first_img1.  Dreber, Rand, Fudenberg, and Nowak, “Winners don’t punish,” Nature 452, 348-351 (20 March 2008) | doi:10.1038/nature06723.2.  Manfred Milinski and Bettina Rockenbach, “Human behaviour: Punisher pays,” Nature 452, 297-298 (20 March 2008) | doi:10.1038/452297a.3.  Dunn, Aknin and Norton, “Spending Money on Others Promotes Happiness,” Science, 21 March 2008: Vol. 319. no. 5870, pp. 1687-1688, DOI: 10.1126/science.1150952.Evolutionary theory is without form and void, but lacking an intelligent spirit to hover over its dark waters, it will never emerge into a garden of scientific understanding.  When they try to find Darwin’s tree in their mindless void, they fail; when they don’t, they do just as well and, like the proverbial broken clock, are occasionally right.  Being right by chance is no reason to follow their advice.    We don’t need Science to tell us how to behave.  We don’t need their mythical edens in the savannah to explain our dark side.  Their explanations leave puzzles, conundrums, and emptiness.  While policies that promote prosocial spending (e.g., tax breaks for charitable donations) make sense, who believes for a minute that a government or oligarchy of scientists will change people’s hearts?    Science encroaches here on foreign territory.  There is an institution with a much better track record on helping people avoid costly punishment and enjoy the happiness of giving: a church that teaches the operating manual of the Manufacturer without adding or taking away from it.  Why does the USA have the best success rate in the pursuit of happiness?  Because its founders believed that humans were not just evolved animals.  They held them as truths that people are endowed by their Creator with life and liberty and self-determination.  In light of the two papers above, it seems obvious now.  You might almost say it is self-evident.(Visited 29 times, 1 visits today)FacebookTwitterPinterestSave分享0 Can psychology kick the Darwin habit?  For years it has been conventional to express all human actions in Darwinian terms.  We struggle with city life, for instance, because we evolved to hunt prey in the savannah – not the Georgia kind, but the African plains where we first climbed down from the trees to walk upright.  War, altruism, music, language, culture, and many other human behavioral traits both good and bad (including murder and rape) have been explained as adaptations due to group selection, individual selection, or both.  Two papers this week, however, break this trend.  One struggles to find an evolutionary explanation and fails.  The other has no need of the Darwin hypothesis.Punishing Darwin with faint praise:  “Winners don’t punish” is the title of an unusual paper in Nature.1  An interdisciplinary team from Harvard and Stockholm School of Economics, composed of specialists in evolutionary dynamics, economics, mathematics and systems biology studied the phenomenon of “costly punishment,” looking for its evolutionary origin.  Costly punishment means “paying a costly punishment to incur a cost” – e.g., revenge.  How is this human behavior to be explained?    The team could not find adequate explanations in group selection or individual selection.  It seems maladaptive in all cases.  Kin selection, direct and indirect reciprocity, and all the other Darwinian buzz-phrases seemed inadequate.  They ran game experiments giving subjects opportunities to cooperate, defect, or impose punishment on others (something like Survivor?).  The control group was denied the option of costly punishment.  What happened?Here we show that the option of costly punishment increases the amount of cooperation but not the average payoff of the group.  Furthermore, there is a strong negative correlation between total payoff and use of costly punishment.  Those people who gain the highest total payoff tend not to use costly punishment: winners don’t punish.  This suggests that costly punishment behaviour is maladaptive in cooperation games and might have evolved for other reasons.That last line shows they left the door open for some unknown evolutionary explanation, but they could only suggest options.  Maybe it gives a way for an individual to enforce submission or rise to dominance.  Even so, their conclusion sounded distinctly un-Darwinian:People engage in conflicts and know that conflicts can carry costs.  Costly punishment serves to escalate conflicts, not to moderate them.  Costly punishment might force people to submit, but not to cooperate.  It could be that costly punishment is beneficial in these other games, but the use of costly punishment in games of cooperation seems to be maladaptive.  We have shown that in the framework of direct reciprocity, winners do not use costly punishment, whereas losers punish and perish.In the same issue of Nature,2 two German reviewers almost seemed forlorn that no evolutionary explanation was found.  Milinski and Rockenbach said, “The tendency of humans to punish perceived free-loaders, even at a cost to themselves, is an evolutionary puzzle: punishers perish, and those who benefit the most are those who have never punished at all.”  Costly punishment can enforce cooperation, they said, but “it can’t have evolved for inducing cooperation.”  The reason?  Punishment is “fundamentally counterproductive, because it pays off neither for the punisher nor for the group.”  It is intuitively obvious that natural selection would not retain a counterproductive or maladaptive trait.    Ethical questions aside about their methodology and conclusions, the significant aspect of this paper is that they could not find a Darwinian explanation for the trait.  The team and the reviewers – six evolutionary specialists – had to leave this conundrum unanswered: “costly punishment remains one of the most thorny puzzles in human social dilemmas.  Dreber and colleagues’ results make it plain that we are still a long way from understanding the dark side of human sociality.”Give, and you shall receive:  The next day, a paper in Science did not even attempt to find Darwin in the data.3  Three researchers from University of British Columbia and Harvard reported, “Spending Money on Others Promotes Happiness.”  (We need scientific papers to explain the obvious sometimes.)  They did experiments cross-sectionally and longitudinally on subjects.  They even checked anonymous giving: “participants who were randomly assigned to spend money on others experienced greater happiness than those assigned to spend money on themselves.”    They didn’t exactly quote Jesus, “it is more blessed to give than to receive,” but they did rhetorically pose Mom and Dad’s truism, “Money can’t buy happiness” as a question expecting a negative answer:Can money buy happiness?  A large body of cross-sectional survey research has demonstrated that income has a reliable, but surprisingly weak, effect on happiness within nations, particularly once basic needs are met.  Indeed, although real incomes have surged dramatically in recent decades, happiness levels have remained largely flat within developed countries across time.  One of the most intriguing explanations for this counterintuitive finding is that people often pour their increased wealth into pursuits that provide little in the way of lasting happiness, such as purchasing costly consumer goods.  An emerging challenge, then, is to identify whether and how disposable income might be used to increase happiness.    Ironically, the potential for money to increase happiness may be subverted by the kinds of choices that thinking about money promotes; the mere thought of having money makes people less likely to help acquaintances, to donate to charity, or to choose to spend time with others, precisely the kinds of behaviors that are strongly associated with happiness.  At the same time, although thinking about money may drive people away from prosocial behavior, money can also provide a powerful vehicle for accomplishing such prosocial goals.  We suggest that using money in this fashion—investing income in others rather than oneself—may have measurable benefits for one’s own happiness.Again, it’s not that they quoted the Bible, “the love of money is the root of all evil,” but that this paper lacked any reference to evolutionary theory.    Incidentally, how does a scientist devise a happy-meter?  They didn’t.  They asked the survey respondents to rate their happiness under various situations, such as after receiving a windfall profit-sharing bonus, and they categorized and did mathematical analysis on the results.    They found it alarming that so few invest money in prosocial spending when happiness seems clearly to be an outcome.  By the end of the paper, their advice sounded almost moral:Given that people appear to overlook the benefits of prosocial spending, policy interventions that promote prosocial spending—encouraging people to invest income in others rather than in themselves—may be worthwhile in the service of translating increased national wealth into increased national happiness.The paper was summarized in a Science Now article.  Elsa Youngstedt remarked about the counter-intuitive result that shows giving the lottery might be more fun than getting it.  “Overturning classic economic wisdom,” she said, “new research shows that it’s not how much you have that matters, it’s how you spend it.  People who donate their dollars to charities or splurge on gifts for others are more content than those who squander all the dough on themselves.”  Her write-up also said nothing about evolution, nor did the report by Brendan Borrell on Nature News.last_img read more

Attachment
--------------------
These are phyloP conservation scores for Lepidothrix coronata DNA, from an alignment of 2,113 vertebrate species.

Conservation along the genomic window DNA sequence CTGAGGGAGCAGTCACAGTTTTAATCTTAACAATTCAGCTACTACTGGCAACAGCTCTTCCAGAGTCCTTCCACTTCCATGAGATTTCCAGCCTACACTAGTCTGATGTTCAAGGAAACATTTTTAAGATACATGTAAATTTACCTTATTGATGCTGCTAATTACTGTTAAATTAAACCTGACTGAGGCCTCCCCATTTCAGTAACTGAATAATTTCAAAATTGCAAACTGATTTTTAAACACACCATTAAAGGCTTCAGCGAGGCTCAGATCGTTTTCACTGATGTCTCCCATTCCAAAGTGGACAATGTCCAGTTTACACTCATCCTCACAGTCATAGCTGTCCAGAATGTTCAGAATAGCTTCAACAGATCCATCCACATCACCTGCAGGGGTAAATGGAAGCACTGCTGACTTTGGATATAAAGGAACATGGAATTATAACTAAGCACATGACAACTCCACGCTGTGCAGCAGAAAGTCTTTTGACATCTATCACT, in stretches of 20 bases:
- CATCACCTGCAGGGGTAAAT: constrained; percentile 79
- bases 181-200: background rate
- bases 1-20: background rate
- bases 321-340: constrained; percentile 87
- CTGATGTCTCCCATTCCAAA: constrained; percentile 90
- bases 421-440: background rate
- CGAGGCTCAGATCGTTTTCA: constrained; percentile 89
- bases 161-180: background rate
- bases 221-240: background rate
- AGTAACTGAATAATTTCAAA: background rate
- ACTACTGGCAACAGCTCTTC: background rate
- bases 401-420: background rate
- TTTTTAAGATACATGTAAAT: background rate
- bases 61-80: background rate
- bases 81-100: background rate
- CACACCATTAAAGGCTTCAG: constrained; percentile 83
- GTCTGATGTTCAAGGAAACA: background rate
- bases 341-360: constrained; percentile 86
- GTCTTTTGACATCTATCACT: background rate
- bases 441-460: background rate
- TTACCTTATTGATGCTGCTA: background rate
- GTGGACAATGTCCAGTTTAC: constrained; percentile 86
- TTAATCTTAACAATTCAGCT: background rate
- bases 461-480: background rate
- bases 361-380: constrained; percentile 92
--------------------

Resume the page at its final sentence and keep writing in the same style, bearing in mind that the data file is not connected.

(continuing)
Sasol boost for solar energy research